The Secretary of State will no doubt say that I am whingeing and offering nothing but doom and gloom. lie made great play of his years in the City and his time at Rothschild, which I am sure was valuable experience. However, I do not think that anyone from Rothschild or any other merchant bank who was considering the world economy would be too optimistic about inward investment to my part of the United Kingdom. The world economy does not look very good, and the unification of Germany does not encourage inward investment from Europe to the west of Britain.

Perhaps the Secretary of State secretly agrees that the combination of a single market, the Maastricht treaty and the channel tunnel—the latter involves Hastings and Rye—will make it even more difficult to attract the investment that I believe we need, certainly west of Swansea and perhaps west of Bridgend.

To me, the treaty means the centralisation even further away of economic and monetary power. It takes power from politicians and puts it in the hands of technicians. It means that politicians are unable to react to the problems caused by the marketplace. I shall not continue with that argument, because we have said it all before.

The hon. Member for Ceredigion and Pembroke, North (Mr. Dafis) did not seem to know where the periphery was. The hon. Member for Hastings and Rye believes that it is in Hastings. I can tell the hon. Gentleman where it is—he is in it. Aberystwyth is the periphery; beyond Aberystwyth is Ireland and then the United States. We usually consider Britain in terms of north and south, but let us consider it in terms of east and west. East Britain does quite well but, if one draws a line down the middle, west Britain—especially parts of Wales—will find it extremely difficult to compete.

The nationalists' motion states that the European Community is interested in the periphery. The Maastricht treaty is concerned only with the periphery in Ireland, Spain, Portugal and Greece but not in Wales. Wales does not feature in the infrastructure money, which, in any event, amounts to very little. It is no good the hon. Member for Ynys Môn (Mr. Jones) waving a document at me. I am perfectly capable of reading the Maastricht treaty, and I know that the motion would do nothing to alleviate the treaty's centralising tendencies. I would have thought that the fact that we are on the periphery is a strong argument for not changing our assisted area status.

With great respect to the hon. Member for Hastings and Rye, if I was a young person at Rothschild carrying out an analysis of economic development, I would have examined the south and south-east of England. The President of the Board of Trade has advocated the east Thames development—which no doubt the Secretary of State considered in his previous position—quite rightly and logically in the context of the south-east of England. It is clear that that area will develop and benefit because it looks towards Europe, whether it looks east or south.

In terms of the European Community, I would not be too worried about the south and south-east of England. It also has the channel tunnel. Boulogne is much closer to London than Llanelli. The problem is that the south-east will develop, as an economic area, as part of the Pas de Calais. Eventually, people will live in France and come to work in England or vice versa. That area will become partly English and partly French.

We must consider the development of Europe and the centralisation that will inevitably take place as a result of the internal market and the Maastricht treaty. I accept that there is high unemployment in the south of England, but that is mainly due to a debt-ridden service economy which is no longer producing. Only about 5 per cent. of the people who work in the south of England actually make things, and that 5 per cent. are mainly engaged in armaments factories. The rest do not make anything.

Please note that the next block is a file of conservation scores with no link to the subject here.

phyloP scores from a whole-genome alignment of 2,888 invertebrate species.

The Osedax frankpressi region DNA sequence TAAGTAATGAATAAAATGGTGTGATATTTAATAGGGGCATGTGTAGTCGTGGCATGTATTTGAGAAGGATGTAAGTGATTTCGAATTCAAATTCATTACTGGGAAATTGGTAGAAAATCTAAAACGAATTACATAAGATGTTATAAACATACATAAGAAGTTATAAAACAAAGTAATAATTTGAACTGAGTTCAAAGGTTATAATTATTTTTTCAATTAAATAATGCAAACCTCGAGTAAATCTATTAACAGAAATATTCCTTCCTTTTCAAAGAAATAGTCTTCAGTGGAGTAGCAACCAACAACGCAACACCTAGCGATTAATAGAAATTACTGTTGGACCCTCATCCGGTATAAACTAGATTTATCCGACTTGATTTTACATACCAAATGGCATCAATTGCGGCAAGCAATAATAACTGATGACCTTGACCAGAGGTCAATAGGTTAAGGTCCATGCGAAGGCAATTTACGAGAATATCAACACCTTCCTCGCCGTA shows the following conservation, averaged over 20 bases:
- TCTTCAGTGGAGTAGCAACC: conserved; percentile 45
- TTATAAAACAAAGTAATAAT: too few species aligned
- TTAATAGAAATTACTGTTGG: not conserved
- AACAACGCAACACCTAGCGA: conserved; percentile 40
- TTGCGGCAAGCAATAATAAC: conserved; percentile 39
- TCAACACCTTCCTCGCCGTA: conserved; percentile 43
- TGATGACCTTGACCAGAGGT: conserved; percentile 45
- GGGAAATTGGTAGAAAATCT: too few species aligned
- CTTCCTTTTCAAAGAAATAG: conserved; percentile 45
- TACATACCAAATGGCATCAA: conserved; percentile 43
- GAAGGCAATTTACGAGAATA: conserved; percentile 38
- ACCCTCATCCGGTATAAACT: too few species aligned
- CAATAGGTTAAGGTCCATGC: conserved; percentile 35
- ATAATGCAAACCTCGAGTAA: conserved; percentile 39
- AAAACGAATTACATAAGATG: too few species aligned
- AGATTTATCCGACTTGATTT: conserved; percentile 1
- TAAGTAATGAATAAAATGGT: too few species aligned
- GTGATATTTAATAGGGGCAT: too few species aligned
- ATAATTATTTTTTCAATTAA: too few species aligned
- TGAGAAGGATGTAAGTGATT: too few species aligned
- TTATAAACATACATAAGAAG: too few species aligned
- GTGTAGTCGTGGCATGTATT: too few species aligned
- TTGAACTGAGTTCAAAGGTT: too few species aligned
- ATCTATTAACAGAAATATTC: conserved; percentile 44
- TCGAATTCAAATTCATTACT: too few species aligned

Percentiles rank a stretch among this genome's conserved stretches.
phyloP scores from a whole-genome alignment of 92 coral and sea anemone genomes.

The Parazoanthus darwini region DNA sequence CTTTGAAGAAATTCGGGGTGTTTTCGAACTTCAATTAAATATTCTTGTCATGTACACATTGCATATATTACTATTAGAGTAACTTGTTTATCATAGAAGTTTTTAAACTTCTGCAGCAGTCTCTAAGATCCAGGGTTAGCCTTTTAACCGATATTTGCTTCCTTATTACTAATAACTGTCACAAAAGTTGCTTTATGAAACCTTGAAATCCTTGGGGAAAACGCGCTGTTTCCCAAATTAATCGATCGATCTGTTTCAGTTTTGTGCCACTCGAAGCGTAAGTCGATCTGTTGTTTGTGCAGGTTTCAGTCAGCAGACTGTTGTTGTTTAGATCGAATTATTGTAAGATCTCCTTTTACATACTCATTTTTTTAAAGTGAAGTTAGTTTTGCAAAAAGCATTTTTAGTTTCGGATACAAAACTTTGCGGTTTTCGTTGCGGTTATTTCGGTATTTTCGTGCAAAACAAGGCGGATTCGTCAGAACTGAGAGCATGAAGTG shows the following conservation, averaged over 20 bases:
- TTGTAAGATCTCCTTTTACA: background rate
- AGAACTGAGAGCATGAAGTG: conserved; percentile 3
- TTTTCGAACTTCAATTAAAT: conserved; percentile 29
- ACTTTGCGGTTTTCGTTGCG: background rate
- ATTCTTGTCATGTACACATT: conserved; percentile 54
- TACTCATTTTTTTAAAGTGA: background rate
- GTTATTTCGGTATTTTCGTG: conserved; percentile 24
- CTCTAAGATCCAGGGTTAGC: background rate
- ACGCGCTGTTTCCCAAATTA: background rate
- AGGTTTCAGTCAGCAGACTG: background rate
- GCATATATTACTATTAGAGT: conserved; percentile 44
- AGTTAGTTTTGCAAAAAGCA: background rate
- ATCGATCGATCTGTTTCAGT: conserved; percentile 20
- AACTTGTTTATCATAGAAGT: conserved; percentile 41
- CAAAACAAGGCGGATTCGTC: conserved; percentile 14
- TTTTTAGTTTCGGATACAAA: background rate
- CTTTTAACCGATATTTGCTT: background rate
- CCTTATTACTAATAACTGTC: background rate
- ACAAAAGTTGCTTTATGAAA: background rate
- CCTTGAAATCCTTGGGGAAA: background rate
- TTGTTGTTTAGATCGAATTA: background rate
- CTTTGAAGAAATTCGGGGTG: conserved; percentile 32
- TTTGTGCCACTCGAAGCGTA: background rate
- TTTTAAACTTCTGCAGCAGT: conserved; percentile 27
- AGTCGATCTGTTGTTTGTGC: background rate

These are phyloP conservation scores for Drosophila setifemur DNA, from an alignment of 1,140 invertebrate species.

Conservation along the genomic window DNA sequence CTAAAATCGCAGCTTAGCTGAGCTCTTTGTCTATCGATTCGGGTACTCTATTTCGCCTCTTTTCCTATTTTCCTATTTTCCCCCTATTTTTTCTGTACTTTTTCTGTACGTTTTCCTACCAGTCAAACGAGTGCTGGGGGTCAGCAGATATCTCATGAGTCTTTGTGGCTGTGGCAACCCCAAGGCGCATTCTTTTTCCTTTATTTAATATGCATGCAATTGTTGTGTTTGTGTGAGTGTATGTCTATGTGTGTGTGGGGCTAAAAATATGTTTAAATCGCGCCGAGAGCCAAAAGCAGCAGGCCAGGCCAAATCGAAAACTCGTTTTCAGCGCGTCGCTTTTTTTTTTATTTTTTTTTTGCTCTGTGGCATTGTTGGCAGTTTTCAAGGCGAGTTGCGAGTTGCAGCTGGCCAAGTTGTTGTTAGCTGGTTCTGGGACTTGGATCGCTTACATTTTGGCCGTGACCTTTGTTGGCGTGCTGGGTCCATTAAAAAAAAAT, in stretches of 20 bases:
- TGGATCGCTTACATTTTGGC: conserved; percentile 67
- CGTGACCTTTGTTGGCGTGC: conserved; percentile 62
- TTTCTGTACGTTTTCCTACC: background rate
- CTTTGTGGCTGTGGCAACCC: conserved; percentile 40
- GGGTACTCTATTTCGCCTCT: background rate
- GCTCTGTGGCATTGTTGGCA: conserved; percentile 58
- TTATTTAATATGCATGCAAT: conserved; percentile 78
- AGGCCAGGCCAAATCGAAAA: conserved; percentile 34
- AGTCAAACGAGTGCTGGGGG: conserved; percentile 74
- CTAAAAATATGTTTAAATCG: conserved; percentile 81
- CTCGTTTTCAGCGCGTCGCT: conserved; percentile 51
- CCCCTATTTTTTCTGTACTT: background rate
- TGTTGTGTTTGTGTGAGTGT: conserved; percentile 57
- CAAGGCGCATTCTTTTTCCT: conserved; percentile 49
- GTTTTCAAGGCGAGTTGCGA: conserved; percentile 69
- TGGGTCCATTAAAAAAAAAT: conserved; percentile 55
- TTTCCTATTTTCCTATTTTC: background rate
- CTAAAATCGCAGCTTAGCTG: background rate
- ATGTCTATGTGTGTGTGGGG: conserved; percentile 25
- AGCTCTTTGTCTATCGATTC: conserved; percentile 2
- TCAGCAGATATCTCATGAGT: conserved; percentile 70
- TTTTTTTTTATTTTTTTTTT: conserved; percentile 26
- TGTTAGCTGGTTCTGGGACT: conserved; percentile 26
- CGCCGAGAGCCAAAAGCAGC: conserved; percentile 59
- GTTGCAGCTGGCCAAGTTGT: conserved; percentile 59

Although I have sympathy with the constituents of the hon. Member for Hastings and Rye who may be out of work, we should not argue from the particular or on a short-term basis. The south and the south-east will develop as Europe develops. However, the areas that my colleagues and I represent will find it more difficult to develop.

I make no special pleas for my constituency. However, I believe that we have a very good case for bringing back the full development area status to my constituency which we lost in 1980 before the major steelworks closed. The situation changed completely, and it has not returned to what it was in 1979. We should at least retain our intermediate status. I believe that there is a very strong case to upgrade that to full development area status, so that we can obtain the investment to allow us to continue to make things and to make more things to contribute to the economy of Britain.

9.22 pm

I was surprised that Plaid Cymru chose this topic for debate, in view of the central plank of its policy—that Wales should leave the United Kingdom. It seems to me that if that were to take place, investment in Wales would be decimated. It is very easy for a party with no prospects of forming a Government to argue for increased resources without saying where those resources will come from.

The hon. Member for Cardiff, West (Mr. Morgan) described Wales, in his usual belittling fashion, as the exhaust pipe of the motor of growth. It would have been better if the hon. Gentleman, who has not stayed in the Chamber—[ Interruption.] I apologise to the hon. Gentleman. He seems to have woken up. Would it not have been better for the hon. Gentleman to describe Wales as a fiery dragon on the bonnet? That is far closer to the reality of the current performance of Wales relative to other European countries.

Unemployment in Wales is lower than the United Kingdom average for the first time since 1924. Is not that good news? Is not that something that the hon. Gentleman should mention so that the people of Wales will be encouraged to build on success?

Since 1979, self-employment in Wales has increased by more than 36,000 to 158,000 people. During the 1980s, Wales gained an average of 1,400 new businesses a year, making a current total of 87,000 businesses. All that we hear from Opposition Members is about jobs lost. We do not hear about the jobs that have been created or that the number of employees in manufacturing has increased by 5 per cent. since 1986. We do not hear from them that manufacturing output is up by more than 25 per cent. since 1985. We do not hear from them that there are 800 new manufacturing plants in Wales since 1980, providing more than 50,000 new jobs, and we certainly do not hear from them about the 1,100 inward investment projects that have been created since 1983. Let us have an end to their doom and gloom and let us start fighting for Wales.

9.25 pm

Mr. Alex Carlile